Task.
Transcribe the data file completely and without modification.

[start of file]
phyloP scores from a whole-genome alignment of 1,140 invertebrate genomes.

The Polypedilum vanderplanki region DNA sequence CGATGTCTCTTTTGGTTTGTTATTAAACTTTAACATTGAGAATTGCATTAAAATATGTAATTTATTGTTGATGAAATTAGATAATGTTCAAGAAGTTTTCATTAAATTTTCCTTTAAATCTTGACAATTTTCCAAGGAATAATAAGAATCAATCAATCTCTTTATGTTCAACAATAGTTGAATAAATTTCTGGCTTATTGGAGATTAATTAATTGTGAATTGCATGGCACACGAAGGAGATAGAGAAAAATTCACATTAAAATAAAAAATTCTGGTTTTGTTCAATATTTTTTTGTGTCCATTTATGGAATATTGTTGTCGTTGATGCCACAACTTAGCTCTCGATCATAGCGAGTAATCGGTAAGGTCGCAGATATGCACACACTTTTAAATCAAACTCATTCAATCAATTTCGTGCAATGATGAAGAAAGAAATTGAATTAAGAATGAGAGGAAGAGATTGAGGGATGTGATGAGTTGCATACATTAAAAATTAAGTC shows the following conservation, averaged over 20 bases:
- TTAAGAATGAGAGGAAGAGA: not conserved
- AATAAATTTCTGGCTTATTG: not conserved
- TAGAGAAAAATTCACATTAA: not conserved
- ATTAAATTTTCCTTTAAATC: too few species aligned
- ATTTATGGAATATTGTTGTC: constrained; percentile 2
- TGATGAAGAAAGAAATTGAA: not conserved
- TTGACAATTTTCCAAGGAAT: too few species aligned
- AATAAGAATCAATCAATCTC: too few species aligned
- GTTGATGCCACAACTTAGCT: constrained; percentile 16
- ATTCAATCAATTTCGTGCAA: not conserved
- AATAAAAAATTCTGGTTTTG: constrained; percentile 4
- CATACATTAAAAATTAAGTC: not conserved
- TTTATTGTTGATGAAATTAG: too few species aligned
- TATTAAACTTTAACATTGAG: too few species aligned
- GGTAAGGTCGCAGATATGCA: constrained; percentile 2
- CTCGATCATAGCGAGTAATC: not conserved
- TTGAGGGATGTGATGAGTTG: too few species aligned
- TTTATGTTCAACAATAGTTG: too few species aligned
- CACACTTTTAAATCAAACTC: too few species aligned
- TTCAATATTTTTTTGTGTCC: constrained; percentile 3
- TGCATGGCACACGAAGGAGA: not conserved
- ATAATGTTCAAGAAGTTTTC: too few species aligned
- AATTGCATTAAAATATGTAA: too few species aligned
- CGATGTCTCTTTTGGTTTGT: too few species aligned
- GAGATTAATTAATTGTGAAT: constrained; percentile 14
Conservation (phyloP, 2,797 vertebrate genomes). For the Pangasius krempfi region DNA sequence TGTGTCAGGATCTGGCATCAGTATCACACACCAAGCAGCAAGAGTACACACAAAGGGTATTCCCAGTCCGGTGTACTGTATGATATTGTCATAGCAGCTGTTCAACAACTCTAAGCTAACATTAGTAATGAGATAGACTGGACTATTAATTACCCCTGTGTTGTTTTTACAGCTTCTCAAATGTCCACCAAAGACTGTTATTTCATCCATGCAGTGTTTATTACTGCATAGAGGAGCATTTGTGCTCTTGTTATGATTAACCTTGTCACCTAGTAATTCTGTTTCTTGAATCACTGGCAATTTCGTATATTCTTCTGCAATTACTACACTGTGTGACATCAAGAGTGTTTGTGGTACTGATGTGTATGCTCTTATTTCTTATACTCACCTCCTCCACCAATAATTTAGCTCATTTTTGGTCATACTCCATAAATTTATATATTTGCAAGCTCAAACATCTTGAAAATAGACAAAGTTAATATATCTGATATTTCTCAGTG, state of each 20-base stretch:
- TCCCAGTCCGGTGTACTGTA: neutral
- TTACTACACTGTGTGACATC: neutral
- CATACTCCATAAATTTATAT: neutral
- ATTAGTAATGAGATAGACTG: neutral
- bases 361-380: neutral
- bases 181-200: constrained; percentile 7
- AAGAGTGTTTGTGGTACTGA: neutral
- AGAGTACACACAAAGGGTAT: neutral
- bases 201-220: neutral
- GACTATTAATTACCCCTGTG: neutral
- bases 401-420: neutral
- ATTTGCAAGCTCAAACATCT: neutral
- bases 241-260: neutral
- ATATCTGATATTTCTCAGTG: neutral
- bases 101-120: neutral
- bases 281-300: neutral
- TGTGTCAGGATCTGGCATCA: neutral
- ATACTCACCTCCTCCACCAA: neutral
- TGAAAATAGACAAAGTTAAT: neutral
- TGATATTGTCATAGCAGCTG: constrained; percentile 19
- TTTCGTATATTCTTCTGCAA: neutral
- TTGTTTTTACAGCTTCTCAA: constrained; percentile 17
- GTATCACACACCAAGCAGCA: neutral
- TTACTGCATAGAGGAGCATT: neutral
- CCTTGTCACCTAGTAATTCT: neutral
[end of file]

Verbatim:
phyloP scores from a whole-genome alignment of 1,140 invertebrate genomes.

The Polypedilum vanderplanki region DNA sequence CGATGTCTCTTTTGGTTTGTTATTAAACTTTAACATTGAGAATTGCATTAAAATATGTAATTTATTGTTGATGAAATTAGATAATGTTCAAGAAGTTTTCATTAAATTTTCCTTTAAATCTTGACAATTTTCCAAGGAATAATAAGAATCAATCAATCTCTTTATGTTCAACAATAGTTGAATAAATTTCTGGCTTATTGGAGATTAATTAATTGTGAATTGCATGGCACACGAAGGAGATAGAGAAAAATTCACATTAAAATAAAAAATTCTGGTTTTGTTCAATATTTTTTTGTGTCCATTTATGGAATATTGTTGTCGTTGATGCCACAACTTAGCTCTCGATCATAGCGAGTAATCGGTAAGGTCGCAGATATGCACACACTTTTAAATCAAACTCATTCAATCAATTTCGTGCAATGATGAAGAAAGAAATTGAATTAAGAATGAGAGGAAGAGATTGAGGGATGTGATGAGTTGCATACATTAAAAATTAAGTC shows the following conservation, averaged over 20 bases:
- TTAAGAATGAGAGGAAGAGA: not conserved
- AATAAATTTCTGGCTTATTG: not conserved
- TAGAGAAAAATTCACATTAA: not conserved
- ATTAAATTTTCCTTTAAATC: too few species aligned
- ATTTATGGAATATTGTTGTC: constrained; percentile 2
- TGATGAAGAAAGAAATTGAA: not conserved
- TTGACAATTTTCCAAGGAAT: too few species aligned
- AATAAGAATCAATCAATCTC: too few species aligned
- GTTGATGCCACAACTTAGCT: constrained; percentile 16
- ATTCAATCAATTTCGTGCAA: not conserved
- AATAAAAAATTCTGGTTTTG: constrained; percentile 4
- CATACATTAAAAATTAAGTC: not conserved
- TTTATTGTTGATGAAATTAG: too few species aligned
- TATTAAACTTTAACATTGAG: too few species aligned
- GGTAAGGTCGCAGATATGCA: constrained; percentile 2
- CTCGATCATAGCGAGTAATC: not conserved
- TTGAGGGATGTGATGAGTTG: too few species aligned
- TTTATGTTCAACAATAGTTG: too few species aligned
- CACACTTTTAAATCAAACTC: too few species aligned
- TTCAATATTTTTTTGTGTCC: constrained; percentile 3
- TGCATGGCACACGAAGGAGA: not conserved
- ATAATGTTCAAGAAGTTTTC: too few species aligned
- AATTGCATTAAAATATGTAA: too few species aligned
- CGATGTCTCTTTTGGTTTGT: too few species aligned
- GAGATTAATTAATTGTGAAT: constrained; percentile 14
Conservation (phyloP, 2,797 vertebrate genomes). For the Pangasius krempfi region DNA sequence TGTGTCAGGATCTGGCATCAGTATCACACACCAAGCAGCAAGAGTACACACAAAGGGTATTCCCAGTCCGGTGTACTGTATGATATTGTCATAGCAGCTGTTCAACAACTCTAAGCTAACATTAGTAATGAGATAGACTGGACTATTAATTACCCCTGTGTTGTTTTTACAGCTTCTCAAATGTCCACCAAAGACTGTTATTTCATCCATGCAGTGTTTATTACTGCATAGAGGAGCATTTGTGCTCTTGTTATGATTAACCTTGTCACCTAGTAATTCTGTTTCTTGAATCACTGGCAATTTCGTATATTCTTCTGCAATTACTACACTGTGTGACATCAAGAGTGTTTGTGGTACTGATGTGTATGCTCTTATTTCTTATACTCACCTCCTCCACCAATAATTTAGCTCATTTTTGGTCATACTCCATAAATTTATATATTTGCAAGCTCAAACATCTTGAAAATAGACAAAGTTAATATATCTGATATTTCTCAGTG, state of each 20-base stretch:
- TCCCAGTCCGGTGTACTGTA: neutral
- TTACTACACTGTGTGACATC: neutral
- CATACTCCATAAATTTATAT: neutral
- ATTAGTAATGAGATAGACTG: neutral
- bases 361-380: neutral
- bases 181-200: constrained; percentile 7
- AAGAGTGTTTGTGGTACTGA: neutral
- AGAGTACACACAAAGGGTAT: neutral
- bases 201-220: neutral
- GACTATTAATTACCCCTGTG: neutral
- bases 401-420: neutral
- ATTTGCAAGCTCAAACATCT: neutral
- bases 241-260: neutral
- ATATCTGATATTTCTCAGTG: neutral
- bases 101-120: neutral
- bases 281-300: neutral
- TGTGTCAGGATCTGGCATCA: neutral
- ATACTCACCTCCTCCACCAA: neutral
- TGAAAATAGACAAAGTTAAT: neutral
- TGATATTGTCATAGCAGCTG: constrained; percentile 19
- TTTCGTATATTCTTCTGCAA: neutral
- TTGTTTTTACAGCTTCTCAA: constrained; percentile 17
- GTATCACACACCAAGCAGCA: neutral
- TTACTGCATAGAGGAGCATT: neutral
- CCTTGTCACCTAGTAATTCT: neutral